During the first two weeks after the operation on April 30, Janis was unable to put any pressure on her right foot. She had no cast so most of the time she was on her back with her right leg propped high to allow speedier healing of two incisions about four inches in length, each on top of her foot where the little bones were set in place and guarded by a metal plate. She actually broke her foot in March of last year while working as a nurse’s aide at Wheeling Hospital’s Continuous Care Center.

When the cast was removed from that injury she continued to have considerable pain walking because some of the bones were out of place. Finally she was approved for surgery more than a year after the original break.

Last week she was fitted with a boot that allows her to get around much easier on her 4-wheel knee walker, which proved to be quite an attraction at a family reunion last weekend because it can run fast and very smoothly and is equipped with a steering mechanism and brakes. Some of the “children” enjoyed a little ride.

Following surgery she was told her full recuperation would take three months. That leaves two more months to go and more in house activity for me. In between all those household chores the first month, I managed four doctor visits on my own while quietly observing my 85th birthday earlier this month. And I have six doctor visits on my own agenda for June.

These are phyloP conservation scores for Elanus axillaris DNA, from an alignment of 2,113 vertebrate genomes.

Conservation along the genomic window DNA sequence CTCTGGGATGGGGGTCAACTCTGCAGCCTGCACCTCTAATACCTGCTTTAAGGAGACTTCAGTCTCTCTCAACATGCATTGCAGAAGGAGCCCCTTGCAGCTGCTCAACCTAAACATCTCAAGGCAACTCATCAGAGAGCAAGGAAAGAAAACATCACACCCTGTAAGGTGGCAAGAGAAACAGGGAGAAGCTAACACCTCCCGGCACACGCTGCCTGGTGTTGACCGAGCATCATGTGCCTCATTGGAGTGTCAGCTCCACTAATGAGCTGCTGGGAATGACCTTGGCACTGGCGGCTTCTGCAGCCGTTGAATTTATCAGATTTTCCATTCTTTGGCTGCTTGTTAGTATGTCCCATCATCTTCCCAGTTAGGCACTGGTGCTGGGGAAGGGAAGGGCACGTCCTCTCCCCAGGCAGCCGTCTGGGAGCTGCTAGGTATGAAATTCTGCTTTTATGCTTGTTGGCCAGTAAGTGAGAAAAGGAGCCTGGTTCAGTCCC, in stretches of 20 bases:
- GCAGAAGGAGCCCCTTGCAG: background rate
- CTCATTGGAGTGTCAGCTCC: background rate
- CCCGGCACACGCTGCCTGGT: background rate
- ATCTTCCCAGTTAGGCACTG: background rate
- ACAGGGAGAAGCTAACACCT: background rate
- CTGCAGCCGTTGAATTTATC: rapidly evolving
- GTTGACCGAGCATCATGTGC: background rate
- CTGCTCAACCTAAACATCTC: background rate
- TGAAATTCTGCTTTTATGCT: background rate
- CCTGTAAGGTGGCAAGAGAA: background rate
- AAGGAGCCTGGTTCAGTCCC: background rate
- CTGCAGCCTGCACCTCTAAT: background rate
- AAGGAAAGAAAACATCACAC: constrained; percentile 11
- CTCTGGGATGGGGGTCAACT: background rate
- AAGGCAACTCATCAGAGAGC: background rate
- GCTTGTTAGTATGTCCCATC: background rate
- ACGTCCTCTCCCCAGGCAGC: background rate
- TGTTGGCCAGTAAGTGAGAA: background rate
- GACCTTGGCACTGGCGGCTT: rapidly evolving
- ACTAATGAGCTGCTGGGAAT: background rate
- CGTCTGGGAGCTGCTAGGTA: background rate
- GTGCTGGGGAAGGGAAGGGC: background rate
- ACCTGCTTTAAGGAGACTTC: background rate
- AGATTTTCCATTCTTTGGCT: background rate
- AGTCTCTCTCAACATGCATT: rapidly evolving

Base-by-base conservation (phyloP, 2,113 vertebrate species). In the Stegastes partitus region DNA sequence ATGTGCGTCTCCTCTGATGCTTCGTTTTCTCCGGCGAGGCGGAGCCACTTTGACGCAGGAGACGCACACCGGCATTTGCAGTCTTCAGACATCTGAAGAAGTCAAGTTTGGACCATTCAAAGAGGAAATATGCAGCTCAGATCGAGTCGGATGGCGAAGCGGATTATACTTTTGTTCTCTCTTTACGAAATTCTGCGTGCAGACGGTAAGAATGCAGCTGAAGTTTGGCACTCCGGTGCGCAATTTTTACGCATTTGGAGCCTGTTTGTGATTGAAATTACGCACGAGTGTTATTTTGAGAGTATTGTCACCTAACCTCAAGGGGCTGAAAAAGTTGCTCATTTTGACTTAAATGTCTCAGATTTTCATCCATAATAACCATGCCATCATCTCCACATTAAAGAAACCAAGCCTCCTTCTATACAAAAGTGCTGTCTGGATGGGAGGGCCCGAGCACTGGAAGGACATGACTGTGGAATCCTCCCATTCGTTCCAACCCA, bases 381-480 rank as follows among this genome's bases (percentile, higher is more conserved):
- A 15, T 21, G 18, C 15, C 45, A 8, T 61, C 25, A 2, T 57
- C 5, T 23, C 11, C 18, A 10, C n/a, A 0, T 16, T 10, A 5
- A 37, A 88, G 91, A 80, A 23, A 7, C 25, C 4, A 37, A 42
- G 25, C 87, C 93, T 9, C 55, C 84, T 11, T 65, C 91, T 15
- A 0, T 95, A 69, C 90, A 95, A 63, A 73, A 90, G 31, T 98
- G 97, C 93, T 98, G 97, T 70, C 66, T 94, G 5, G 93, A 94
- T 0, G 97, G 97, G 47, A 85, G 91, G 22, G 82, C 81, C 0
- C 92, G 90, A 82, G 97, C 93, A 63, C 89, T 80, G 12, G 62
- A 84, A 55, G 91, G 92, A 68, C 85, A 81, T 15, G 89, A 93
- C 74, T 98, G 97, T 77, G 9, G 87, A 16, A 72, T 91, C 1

For the past 10 years doctor visits have become a regular activity for me. There are eight I visit regularly and who have seen to my best health interests. I’m indebted to them.

But it’s impossible to reverse the aging process, no matter how many doctors, which leads me to believe it is time after more than 30 years of “Around East Ohio” to end its production. Two of my doctors probably will disagree with that decision.

But consider this: My long journey with the N-R started on a frigid Feb. 1, 1954. My retirement in 1996 ended 42 years full time service. For 17 years after that I continued writing my weekly column.

Add to that four years employment with United Press International, 33 months of Army service during the Korean War period and two years summer employment during my junior and senior years in high school.

That adds up to a total of 69 years I’ve been working for a living. No wonder I’m tired, my legs ache and I’m beginning to forget names and some faces of the thousands of people I have come in contact with over the many years.

I’m most appreciative of all the kind words and comments I’ve received over the past two weeks from people who admitted missing this conglomeration of trivia I cook up each week. I also want to acknowledge and thank Ogden Nutting for coming to my assistance a few years ago.

I will miss you more than you miss me. But I’m sure we’ll meet again somewhere along the way.

Al Molnar can be reached via email at: or by phone at 740 695-5233.